Mr Cassidy —It’d be like betting on a one-horse race!

Senator JOYCE —In the recent dairy inquiry report by this committee, there were calls for Australia to have specific laws against anticompetitive price discrimination. Does the commission consider that anticompetitive price discrimination is outlawed by section 46 of the TPA?

—I think it is inappropriate for us to comment upon the dairy report. We made some submissions to that committee, but really it is a matter of policy for government. There is—if I might say so, with the greatest respect—a degree of confusion in some of the recommendations of that report relating to issues of price discrimination and the like and what it actually means. You will be aware that the Australian parliament decided to remove the section 49 provisions relating to price discrimination back in the mid-1990s, following on from the Hilmer report on national competition policy, and I do not think there has been any suggestion since then that section 49 ought to be reintroduced. A long debate has occurred about that in many jurisdictions throughout the world. But I think it is fair to say that the general view on anti price discrimination provisions is that they tend to raise prices and operate in an anticompetitive manner rather than to lower prices and operate in a competitive fashion.

Senator JOYCE —But you would acknowledge that the evidence to the inquiry showed that the dairy farmers were being touched?

Mr Samuel —That is a separate issue. But you raise the issue of price discrimination: if we wanted to get into a debate about that, it would be interesting just to hear what your definition of ‘price discrimination’ is, and I suspect it may be of a different context or a different concept to that that some others might have. So I think we could get into a long debate about that. But that was the subject of a separate inquiry.

Senator JOYCE —Just going back to Birdsville: what educational activities have taken place to inform the people about Birdsville?

Mr Samuel —I and other members of the commission have given several speeches on that. Mr Bezzi, Commissioner Court and others have given speeches on the subject. We have endeavoured to bring a bit of rationality into the debate. It was initially subject to some irrational debate, not only I might say by some who were advocating the Birdsville amendment but also by some of those in big business who were opposing it. Some big businesses were suggesting that it had an excess of application. I think they have realised it is not true. There were others in small business who suggested it had a greater application than we thought on any reasonable analysis it could have had. Leaving aside our own analysis, there are several legal texts out there and legal opinions that have been expressed in various articles, journals and the like giving some views about what Birdsville means. I think you will find there is only one consistent view expressed in all of those journal articles and elsewhere—that is, no-one is very certain as to what it means at this stage.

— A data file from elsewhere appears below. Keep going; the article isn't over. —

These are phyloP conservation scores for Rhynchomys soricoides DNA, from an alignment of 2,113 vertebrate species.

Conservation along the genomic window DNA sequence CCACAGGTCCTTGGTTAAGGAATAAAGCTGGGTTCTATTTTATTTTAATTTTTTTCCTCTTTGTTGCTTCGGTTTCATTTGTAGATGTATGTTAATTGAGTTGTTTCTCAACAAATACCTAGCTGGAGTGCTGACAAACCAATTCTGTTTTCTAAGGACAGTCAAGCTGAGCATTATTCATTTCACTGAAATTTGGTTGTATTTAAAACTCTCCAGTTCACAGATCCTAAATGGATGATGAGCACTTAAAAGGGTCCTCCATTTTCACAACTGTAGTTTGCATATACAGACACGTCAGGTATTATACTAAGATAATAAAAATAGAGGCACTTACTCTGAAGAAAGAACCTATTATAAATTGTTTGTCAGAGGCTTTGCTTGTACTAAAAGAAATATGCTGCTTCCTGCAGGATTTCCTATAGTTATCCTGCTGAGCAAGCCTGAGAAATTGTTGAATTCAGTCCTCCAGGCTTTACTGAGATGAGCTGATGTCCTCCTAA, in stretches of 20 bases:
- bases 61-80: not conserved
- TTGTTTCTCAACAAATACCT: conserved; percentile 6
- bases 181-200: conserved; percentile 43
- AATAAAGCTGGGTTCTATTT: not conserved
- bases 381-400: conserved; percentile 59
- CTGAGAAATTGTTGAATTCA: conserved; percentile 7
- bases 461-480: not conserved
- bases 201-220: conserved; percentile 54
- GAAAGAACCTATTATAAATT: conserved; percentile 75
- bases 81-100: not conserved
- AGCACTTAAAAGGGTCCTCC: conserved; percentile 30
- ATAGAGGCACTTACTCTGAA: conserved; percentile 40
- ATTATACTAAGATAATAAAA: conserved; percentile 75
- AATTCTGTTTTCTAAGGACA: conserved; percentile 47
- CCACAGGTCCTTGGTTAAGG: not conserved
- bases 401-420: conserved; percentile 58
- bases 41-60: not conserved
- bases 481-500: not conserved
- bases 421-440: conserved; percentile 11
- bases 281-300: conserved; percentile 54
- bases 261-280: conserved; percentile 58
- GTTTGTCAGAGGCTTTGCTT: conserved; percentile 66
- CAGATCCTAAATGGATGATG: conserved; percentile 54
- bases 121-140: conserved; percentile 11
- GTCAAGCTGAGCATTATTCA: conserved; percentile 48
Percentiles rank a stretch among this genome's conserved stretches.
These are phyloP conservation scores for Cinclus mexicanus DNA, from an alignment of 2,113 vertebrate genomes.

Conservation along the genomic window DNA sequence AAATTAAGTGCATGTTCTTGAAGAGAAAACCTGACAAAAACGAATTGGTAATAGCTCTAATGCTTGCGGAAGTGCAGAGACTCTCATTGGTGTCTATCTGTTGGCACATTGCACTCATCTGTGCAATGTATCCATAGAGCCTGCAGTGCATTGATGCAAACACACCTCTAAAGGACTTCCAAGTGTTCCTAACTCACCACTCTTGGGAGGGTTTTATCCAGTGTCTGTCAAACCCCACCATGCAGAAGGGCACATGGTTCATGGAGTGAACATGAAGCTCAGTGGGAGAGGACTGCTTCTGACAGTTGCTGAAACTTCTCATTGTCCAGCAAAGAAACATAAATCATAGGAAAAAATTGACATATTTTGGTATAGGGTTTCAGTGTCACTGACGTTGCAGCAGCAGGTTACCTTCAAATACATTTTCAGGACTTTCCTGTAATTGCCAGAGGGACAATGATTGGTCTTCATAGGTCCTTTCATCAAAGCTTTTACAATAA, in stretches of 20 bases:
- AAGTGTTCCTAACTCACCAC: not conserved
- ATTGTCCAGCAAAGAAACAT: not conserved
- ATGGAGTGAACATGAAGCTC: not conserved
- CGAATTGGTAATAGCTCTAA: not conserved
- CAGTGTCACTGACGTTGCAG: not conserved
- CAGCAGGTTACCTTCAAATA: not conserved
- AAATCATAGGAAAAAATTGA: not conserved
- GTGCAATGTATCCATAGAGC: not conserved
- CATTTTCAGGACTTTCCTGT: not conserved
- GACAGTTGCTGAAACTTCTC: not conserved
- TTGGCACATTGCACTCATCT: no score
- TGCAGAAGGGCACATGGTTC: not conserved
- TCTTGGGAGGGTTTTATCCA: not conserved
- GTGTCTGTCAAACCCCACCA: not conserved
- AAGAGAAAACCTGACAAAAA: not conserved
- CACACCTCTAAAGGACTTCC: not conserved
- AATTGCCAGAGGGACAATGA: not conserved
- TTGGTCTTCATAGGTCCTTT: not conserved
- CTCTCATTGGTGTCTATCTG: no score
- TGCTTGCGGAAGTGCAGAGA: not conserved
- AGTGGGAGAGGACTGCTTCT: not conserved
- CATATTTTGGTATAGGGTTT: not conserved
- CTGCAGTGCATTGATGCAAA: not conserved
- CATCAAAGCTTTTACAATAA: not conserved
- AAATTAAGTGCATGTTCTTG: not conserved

Senator JOYCE —I concur with that. I am not going to argue with you on that point. ‘Some time’ is how long?

Mr Samuel —It is until such stage as: firstly, we can have a matter before us that falls within Birdsville—that is, the four heads that I have described, including particularly the purpose head that is often forgotten—secondly, the investigation is completed; and, thirdly, the matter is referred to legal counsel and we obtain advice that we have reasonable grounds to institute proceedings. We have gone through those processes, as Mr Bezzi has said, in respect of 18 per cent of matters that are the subject of initial investigation. But at this point in time we have not been able to produce a case where legal counsel has said, ‘You have reasonable grounds for instituting proceedings.’ I am sorry; I am repeating myself, which I am trying not to do.

Senator JOYCE —No, no. I and Australia can have confidence that you are taking it seriously, can’t we?

Mr Samuel —I would be amazed if you thought otherwise, Senator, after your repeated questioning on this subject in various Senate estimates hearings. If I might refer you back to the questions that Senator Brandis put to us at the last Senate estimates, which I thought made absolutely clear what our position was relating to the submission of matters to legal counsel. If I recall correctly, Senator Brandis asked the very direct question—and I asked him to clarify it—‘Have you received any advice in respect of any matter where counsel has said that you have reasonable grounds for instituting proceedings where the enforcement committee or the commission has determined not to institute proceedings?’ My clear answer to that was, ‘No, we have not.’

Senator JOYCE —That was a very precise question, wasn’t it?

Mr Samuel —It was a very precise question, and it was a very precise answer.

Senator JOYCE —It was exceptionally precise, if I might say so.

Mr Samuel —The question came from Senator Brandis, and the answer from me was very short and precise: no.

Senator JOYCE —Does section 46 cover anticompetitive behaviour?

Mr Samuel —Yes. It falls within part IV of the Trade Practices Act, which relates to anticompetitive behaviour. It covers a whole range of anticompetitive behaviour. In fact, in my opening statement I referred to the increased penalties that have been in place since 1 January 2007 and specifically referred to the misuse of market power provisions of section 46. It is an area where, as you would be well aware—because you have been sitting around this committee for some years now, as have I—we have had some degree of difficulty in tackling section 46 matters because of some interpretations of that provision by both the federal and the high courts but, as a result of amendments that were introduced by the former government and then further amendments introduced by the current government, we believe we now have a greater scope for instituting proceedings or for taking up matters under section 46 in respect of misuse of market power. It is a serious provision. It is probably second only to cartels—and I may be contradicted on this by my colleagues—in terms of its egregious form of anticompetitive conduct.